On July 7, 1987, Lieutenant Col. Oliver North gave his first of several days of testimony to a joint congressional committee investigating what would later be known as the Iran-Contra affair. A New York Times report from the next day gives an instructive description of North’s testimony: “Through the smirks and winks and teary eyes, through the ‘Peck’s Bad Boy’ grins and the earnest altar-boy gazes, [North] seemed to be starring in his own movie.”
Through North’s remarks, and those of fellow conspirators in a series of televised hearings that captivated the American public during the summer of ’87, details of a plot to sell arms to Iran via Israeli intermediaries and divert the funds to support Nicaraguan Contra forces fighting a leftist revolution came to light. North admitted lying to Congress, shredding documents, and ultimately called the scheme a “neat idea.”
Around that time, a crew comprised of Matt George, Chris Berk, Ira Opper, and Rick Slade embarked on a trip to Costa Rica to shoot for a Surfer Magazine TV show set to air on ESPN (it ultimately won an Emmy for Original Sports Production). The episode chronicles a 5-day jaunt through Costa Rica, concluding at a right pointbreak described as “just south of the Nicaraguan border.”
Ira Opper and Matt George ultimately named the spot “Ollie’s Point” both to not give up the spot’s location – which, by now is well known as the beach of Portrero Grande – and as a nod to Oliver North and the Iran-Contra scandal whose layers Congress and the American public were in the midst of peeling back like an onion.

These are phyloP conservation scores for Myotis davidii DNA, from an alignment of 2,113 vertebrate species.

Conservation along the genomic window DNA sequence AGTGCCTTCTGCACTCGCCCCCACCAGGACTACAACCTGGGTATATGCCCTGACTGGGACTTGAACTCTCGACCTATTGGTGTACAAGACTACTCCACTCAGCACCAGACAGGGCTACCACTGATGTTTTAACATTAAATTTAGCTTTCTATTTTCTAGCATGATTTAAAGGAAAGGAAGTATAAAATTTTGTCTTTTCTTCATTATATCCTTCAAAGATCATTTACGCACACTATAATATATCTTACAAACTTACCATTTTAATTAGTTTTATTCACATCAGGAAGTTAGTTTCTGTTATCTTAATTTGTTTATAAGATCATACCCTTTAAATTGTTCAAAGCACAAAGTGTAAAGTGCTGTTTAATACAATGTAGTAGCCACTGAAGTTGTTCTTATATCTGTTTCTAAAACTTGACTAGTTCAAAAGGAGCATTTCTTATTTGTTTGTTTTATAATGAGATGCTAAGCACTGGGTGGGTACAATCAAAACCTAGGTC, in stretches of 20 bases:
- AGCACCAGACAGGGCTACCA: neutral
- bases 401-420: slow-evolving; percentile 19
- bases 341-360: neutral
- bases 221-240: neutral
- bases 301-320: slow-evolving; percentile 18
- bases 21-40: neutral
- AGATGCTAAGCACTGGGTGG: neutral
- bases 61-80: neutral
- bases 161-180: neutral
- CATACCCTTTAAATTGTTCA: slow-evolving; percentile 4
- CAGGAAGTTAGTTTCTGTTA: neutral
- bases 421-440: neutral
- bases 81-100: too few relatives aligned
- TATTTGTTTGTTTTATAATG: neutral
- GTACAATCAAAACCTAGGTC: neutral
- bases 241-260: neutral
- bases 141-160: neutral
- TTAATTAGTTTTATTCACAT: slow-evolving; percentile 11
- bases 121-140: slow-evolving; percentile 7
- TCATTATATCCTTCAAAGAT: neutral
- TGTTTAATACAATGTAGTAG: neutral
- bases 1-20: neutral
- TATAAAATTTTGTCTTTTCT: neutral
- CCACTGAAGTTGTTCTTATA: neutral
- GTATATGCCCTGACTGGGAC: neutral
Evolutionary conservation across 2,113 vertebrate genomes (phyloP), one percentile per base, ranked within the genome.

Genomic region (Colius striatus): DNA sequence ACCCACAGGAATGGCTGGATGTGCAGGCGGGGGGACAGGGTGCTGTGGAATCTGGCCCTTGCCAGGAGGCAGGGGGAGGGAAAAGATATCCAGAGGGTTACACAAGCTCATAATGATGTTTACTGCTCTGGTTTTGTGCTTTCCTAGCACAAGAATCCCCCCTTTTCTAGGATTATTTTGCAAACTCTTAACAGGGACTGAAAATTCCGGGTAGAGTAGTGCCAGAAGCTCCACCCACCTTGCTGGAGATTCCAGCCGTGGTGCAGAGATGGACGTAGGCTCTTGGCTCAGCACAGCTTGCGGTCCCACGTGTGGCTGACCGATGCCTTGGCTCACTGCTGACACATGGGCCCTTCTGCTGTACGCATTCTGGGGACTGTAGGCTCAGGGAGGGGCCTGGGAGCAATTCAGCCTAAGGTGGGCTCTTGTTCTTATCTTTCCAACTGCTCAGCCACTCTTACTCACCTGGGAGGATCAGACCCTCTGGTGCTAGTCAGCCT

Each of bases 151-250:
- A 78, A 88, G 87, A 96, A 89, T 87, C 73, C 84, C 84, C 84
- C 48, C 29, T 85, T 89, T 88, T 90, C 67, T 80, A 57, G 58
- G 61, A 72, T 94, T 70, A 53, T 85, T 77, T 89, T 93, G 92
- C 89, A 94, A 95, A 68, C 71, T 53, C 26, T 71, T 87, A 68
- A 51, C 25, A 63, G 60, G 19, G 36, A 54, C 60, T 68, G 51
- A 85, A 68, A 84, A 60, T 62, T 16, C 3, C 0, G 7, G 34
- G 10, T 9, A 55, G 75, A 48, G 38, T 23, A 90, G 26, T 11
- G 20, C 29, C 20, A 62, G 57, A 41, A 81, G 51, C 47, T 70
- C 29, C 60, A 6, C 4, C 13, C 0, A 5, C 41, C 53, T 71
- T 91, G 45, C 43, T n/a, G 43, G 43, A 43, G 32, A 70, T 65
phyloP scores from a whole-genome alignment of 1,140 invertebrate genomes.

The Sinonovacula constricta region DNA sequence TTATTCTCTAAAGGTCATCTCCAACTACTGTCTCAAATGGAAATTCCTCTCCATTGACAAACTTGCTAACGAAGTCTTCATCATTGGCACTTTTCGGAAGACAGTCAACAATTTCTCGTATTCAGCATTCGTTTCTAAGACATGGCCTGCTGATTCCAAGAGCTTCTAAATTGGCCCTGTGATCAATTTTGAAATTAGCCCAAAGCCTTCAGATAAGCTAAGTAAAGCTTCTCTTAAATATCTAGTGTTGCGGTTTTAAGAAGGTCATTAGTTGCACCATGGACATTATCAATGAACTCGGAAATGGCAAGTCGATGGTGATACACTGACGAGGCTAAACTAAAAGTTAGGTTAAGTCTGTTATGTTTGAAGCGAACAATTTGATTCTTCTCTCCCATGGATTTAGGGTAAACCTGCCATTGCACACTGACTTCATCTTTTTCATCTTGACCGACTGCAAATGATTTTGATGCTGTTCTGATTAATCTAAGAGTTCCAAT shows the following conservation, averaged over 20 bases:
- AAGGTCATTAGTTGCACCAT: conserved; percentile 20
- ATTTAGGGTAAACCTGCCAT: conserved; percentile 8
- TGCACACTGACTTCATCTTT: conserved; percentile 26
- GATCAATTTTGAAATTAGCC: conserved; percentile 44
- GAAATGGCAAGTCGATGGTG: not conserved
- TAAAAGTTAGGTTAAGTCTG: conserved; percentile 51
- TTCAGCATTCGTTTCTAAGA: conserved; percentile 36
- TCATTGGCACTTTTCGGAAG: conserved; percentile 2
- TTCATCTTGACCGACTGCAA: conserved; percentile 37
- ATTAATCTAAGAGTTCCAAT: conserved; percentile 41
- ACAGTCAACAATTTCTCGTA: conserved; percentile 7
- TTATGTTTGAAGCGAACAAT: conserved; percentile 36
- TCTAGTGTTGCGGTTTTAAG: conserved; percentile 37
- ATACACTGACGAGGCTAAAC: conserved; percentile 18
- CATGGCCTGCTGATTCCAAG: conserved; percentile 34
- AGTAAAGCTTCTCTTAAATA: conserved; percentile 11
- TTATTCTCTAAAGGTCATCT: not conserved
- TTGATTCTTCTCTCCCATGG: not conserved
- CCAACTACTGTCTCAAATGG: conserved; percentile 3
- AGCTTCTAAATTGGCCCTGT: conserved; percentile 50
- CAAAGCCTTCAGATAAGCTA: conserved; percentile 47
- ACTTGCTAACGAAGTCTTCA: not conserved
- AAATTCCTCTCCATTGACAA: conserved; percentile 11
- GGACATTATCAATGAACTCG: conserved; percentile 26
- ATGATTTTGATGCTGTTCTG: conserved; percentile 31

“Basically, we met up with this local surfer Mario who had a huge cigarette boat, and knew about a few spots north of Tamarindo,” said Ira Opper of the first time documenting Ollie’s on film. “We actually almost ended up at Roca Bruja (Witch’s Rock), but as essentially a beach break setup, it would’ve been too difficult to get our camera gear on the beach. So Mario told us about this point break a little further north and we ended up there.”
But what spawned the connection between an innocuous surf trip looking for a fun wave with no one out and Iran-Contra? Turns out there’s more to it.
“Mario was pretty plugged into what was going on, and when we heard gunfire in the distance he told us how around the Nicaraguan border the CIA was training Ticos in the event they needed to help fight the Sandinistas in Nicaragua,” Opper said. “He told us not to give away the spot on the show, so when Matt and I were writing it, we thought it would be funny with everything that was going on to name it Ollie’s Point.”
A year earlier, journalists discovered a clandestine airstrip not far from Ollie’s Point, the full significance of which only later came to light. According to a former CIA pilot, it was used to traffic guns and drugs. In 1989, both the airstrip and Ollie’s became part of newly-formed Guanacaste National Park and remain so today.
The revolution in Nicaragua has since concluded, of course – the place becoming a destination for surf tourism in its own right. And the Costa Rica of today is seemingly unrecognizable compared to the country documented in the episode of Surfer’s TV show. Tamarindo, for instance, is now densely populated with surf camps and shops to capitalize on a sharp increase in surf tourism over the last few decades. But the name Ollie’s Point, in particular, will always be steeped both in the purity of discovery and the Banana Republic foreign policy of the U.S. during the Cold War. An unlikely pairing, sure, but a reminder that not even surfing is insulated from global politics.